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From:Johnny Withers Date:March 18 2009 1:29pm
Subject:Re: Re: Separate customer databases vs all in one
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Everytime we make a schema change in development we save an SQL script into
a directory named in MMDDYYYY format. The scripts are named in
MMDDYYYY_NNN_DESCRIPTION.SQL format, where NNN is the sequence number. This
allows us to string the files together in the proper order to apply when an
update goes out. We simply look at the last update date, combine all the
scripts (either using cmd line utilties or an app we wrote to do it) and
apply this combined script to all the databases. The application to all
databases is currently handled by hand each time since we don't more than
once a week and there are not a lot of databases (15 to 20 right now).

I can see us needing an automated way to apply these scripts in the future
and it'll probably involve a custom application that makes use of a settings
file that has the connection string for each database. It'd simply loop
these connections and apply the scripts over a date range.

We don't have a need for being able to query multiple databases at a time.
Since some of these databases reside on different servers, I don't even
think we could do that -- unless we started using an engine that supports

On Wed, Mar 18, 2009 at 7:01 AM, Stephen Sunderlin <vze80bby@stripped>wrote:

> How do do you synchronize alter schema across the databases and what method
> do you use for internal reporting aggregate across the databases?
> Mar 18, 2009 06:47:52 AM, johnny@stripped wrote:
> I have an application and database doing this right now. We run both
> ways, a single db per customer and a single customer per db. Smaller
> customers are in a shared enviroment and larger customers have their
> own db, sometimes they even have their own server. We use a company_id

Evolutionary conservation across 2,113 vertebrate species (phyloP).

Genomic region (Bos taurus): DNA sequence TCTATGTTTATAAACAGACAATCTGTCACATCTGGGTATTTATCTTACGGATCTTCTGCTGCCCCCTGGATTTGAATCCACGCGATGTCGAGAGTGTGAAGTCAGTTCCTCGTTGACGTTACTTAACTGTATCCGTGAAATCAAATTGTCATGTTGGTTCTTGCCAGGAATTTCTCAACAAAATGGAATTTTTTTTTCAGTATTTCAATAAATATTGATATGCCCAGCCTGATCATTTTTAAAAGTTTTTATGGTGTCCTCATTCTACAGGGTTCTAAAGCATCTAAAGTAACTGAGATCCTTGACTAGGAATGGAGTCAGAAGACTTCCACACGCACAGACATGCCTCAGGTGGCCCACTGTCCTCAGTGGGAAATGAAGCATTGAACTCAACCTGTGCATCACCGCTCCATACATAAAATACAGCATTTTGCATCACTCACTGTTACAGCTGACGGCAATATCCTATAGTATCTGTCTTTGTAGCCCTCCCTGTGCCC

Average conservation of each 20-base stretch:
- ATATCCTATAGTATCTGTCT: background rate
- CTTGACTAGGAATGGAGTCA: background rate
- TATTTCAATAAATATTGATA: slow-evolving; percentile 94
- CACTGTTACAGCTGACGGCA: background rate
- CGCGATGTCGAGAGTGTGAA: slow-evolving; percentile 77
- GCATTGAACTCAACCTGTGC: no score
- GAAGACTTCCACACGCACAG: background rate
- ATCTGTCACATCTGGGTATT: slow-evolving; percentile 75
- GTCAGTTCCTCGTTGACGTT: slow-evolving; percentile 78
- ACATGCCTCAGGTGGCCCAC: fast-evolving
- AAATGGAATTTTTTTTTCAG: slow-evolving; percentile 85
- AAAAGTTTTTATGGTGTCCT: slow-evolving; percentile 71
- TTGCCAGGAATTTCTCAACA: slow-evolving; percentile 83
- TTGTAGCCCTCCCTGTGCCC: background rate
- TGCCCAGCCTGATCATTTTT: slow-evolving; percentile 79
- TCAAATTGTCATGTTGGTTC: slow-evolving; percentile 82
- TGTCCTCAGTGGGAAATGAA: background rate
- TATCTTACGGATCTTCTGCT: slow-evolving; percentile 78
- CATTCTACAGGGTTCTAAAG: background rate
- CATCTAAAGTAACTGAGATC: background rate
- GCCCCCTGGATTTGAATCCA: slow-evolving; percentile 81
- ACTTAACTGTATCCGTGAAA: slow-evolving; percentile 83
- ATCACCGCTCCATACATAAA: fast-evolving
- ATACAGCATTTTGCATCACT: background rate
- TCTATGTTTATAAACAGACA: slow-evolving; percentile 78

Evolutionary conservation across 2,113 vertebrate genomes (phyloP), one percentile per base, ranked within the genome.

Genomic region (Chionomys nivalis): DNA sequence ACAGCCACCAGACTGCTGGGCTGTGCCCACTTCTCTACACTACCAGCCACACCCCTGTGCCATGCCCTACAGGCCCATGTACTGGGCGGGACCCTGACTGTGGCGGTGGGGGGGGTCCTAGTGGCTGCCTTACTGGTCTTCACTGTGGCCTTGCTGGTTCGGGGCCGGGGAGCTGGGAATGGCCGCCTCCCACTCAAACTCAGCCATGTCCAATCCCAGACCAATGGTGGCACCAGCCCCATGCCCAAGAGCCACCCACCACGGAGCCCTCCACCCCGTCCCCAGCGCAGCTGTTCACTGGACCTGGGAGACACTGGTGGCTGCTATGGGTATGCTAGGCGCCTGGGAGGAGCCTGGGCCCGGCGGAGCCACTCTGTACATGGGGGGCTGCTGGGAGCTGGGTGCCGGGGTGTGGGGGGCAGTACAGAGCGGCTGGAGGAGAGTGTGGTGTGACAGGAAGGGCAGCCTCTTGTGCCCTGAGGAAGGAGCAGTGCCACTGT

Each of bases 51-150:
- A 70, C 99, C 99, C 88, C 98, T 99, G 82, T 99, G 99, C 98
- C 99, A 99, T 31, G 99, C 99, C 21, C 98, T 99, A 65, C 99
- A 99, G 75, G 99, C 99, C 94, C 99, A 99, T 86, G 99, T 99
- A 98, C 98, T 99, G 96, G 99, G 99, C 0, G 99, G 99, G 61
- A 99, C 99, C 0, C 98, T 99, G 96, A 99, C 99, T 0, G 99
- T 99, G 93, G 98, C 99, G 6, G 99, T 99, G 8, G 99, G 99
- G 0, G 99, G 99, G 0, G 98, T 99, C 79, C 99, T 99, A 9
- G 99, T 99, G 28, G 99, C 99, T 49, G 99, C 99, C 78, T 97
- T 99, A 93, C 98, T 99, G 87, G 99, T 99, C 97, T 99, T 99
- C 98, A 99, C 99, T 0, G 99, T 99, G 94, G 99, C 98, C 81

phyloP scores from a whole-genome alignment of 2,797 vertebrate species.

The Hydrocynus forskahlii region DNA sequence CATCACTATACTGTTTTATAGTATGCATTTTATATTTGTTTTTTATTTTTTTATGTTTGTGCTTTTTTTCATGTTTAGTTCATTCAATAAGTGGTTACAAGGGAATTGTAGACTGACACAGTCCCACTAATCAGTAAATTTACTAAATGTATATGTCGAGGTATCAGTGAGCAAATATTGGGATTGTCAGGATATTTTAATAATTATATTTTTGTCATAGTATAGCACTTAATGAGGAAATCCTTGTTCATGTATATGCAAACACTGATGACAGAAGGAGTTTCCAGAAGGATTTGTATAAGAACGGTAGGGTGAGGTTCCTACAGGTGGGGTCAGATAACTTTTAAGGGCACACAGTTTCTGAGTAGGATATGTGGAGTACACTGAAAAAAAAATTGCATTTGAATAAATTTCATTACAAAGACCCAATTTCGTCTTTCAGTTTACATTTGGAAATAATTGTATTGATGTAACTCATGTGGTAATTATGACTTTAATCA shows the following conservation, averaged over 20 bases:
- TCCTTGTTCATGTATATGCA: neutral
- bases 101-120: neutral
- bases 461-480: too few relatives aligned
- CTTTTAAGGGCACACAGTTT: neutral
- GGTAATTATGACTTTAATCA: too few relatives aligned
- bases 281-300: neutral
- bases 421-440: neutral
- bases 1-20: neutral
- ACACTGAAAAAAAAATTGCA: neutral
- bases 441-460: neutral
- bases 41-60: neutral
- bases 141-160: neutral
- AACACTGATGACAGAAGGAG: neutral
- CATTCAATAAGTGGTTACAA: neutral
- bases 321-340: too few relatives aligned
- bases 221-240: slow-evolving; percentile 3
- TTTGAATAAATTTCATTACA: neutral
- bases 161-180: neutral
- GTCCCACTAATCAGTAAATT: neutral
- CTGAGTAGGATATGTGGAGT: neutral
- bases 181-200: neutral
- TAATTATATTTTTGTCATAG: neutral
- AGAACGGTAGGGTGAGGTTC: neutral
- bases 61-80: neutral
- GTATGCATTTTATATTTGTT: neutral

> field in each table to identify the data.
>  On 3/17/09, Arthur Fuller <fuller.artful@stripped> wrote:
> > Are these databases identical or merely similar? If they are structurally
> > identical, I'd go for one database per customer. Then you have isolation,
> > easy structure updates and above all, consistent front-end code, in
> > whatever language that occurs. Just obtain the customer ID and then use
> the
> > appropriate database. Everything else can remain the same.
> >
> > The only fly in the ointment concerns whether you'd ever have the
> customer
> > need to cross databases. I would imagine that sort of thing is for
> internal
> > use, not the customers. In that case, the performance hit if any won't
> > impact upon the customer, just you.
> >
> > hth,
> > Arthur
> >
> > On Tue, Mar 17, 2009 at 8:21 PM, Daevid Vincent <daevid@stripped>
> wrote:
> >
> >> I'm writing a report tool wherein we have many customers who subscribe
> >> to this SaaS. There are millions of rows of data per customer. All
> >> customers are islands from each other (of course).
> >>
> >> Are there any major issues or benefits between storing each customer in
> >> their own database (with their own tables), or all lumped into a single
> >> database?
> >>
> >> At first thought, it seems that by separating them, queries should be
> >> faster no (as there is less data to sift though per customer)? It of
> >> course makes upgrading table schema a wee bit more cumbersome, but a
> >> simple loop and script can handle that easily enough. And since you can
> >> query across databases, we can still make internal aggregate reports for
> >> our own usage.
> >>
> >> For example: SELECT * FROM JOIN; or
> >> we can use UNIONS etc. too.
> >>
> >> Consolidating them into one would seem to bloat the tables and slow
> >> things down (or is the fact that mySQL uses B-Trees invalidate that
> >> theory)? It also makes us have to have a customer_id entry in every
> >> table basically (or some FK to distinguish who's data is who's). It also
> >> feels like it could leak data if a malformed query were to get through,
> >> although I'm not terribly worried about this as we do some heavy UAT
> >> before pushing from DEV to TEST to PROD.
> >>
> >> Performance is a major factor concern here given our huge data sets
> >> involved. Does joining across databases impose any speed/performance
> >> hits vs. just joining across tables within a single database?
> >>
> >>
> >>
> >
> --
> -----------------------------
> Johnny Withers
> 601.209.4985
> johnny@stripped
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Johnny Withers

Re: Re: Separate customer databases vs all in oneJohnny Withers18 Mar
  • Re: Re: Separate customer databases vs all in oneWm Mussatto18 Mar
    • Re: Re: Separate customer databases vs all in oneJohnny Withers18 Mar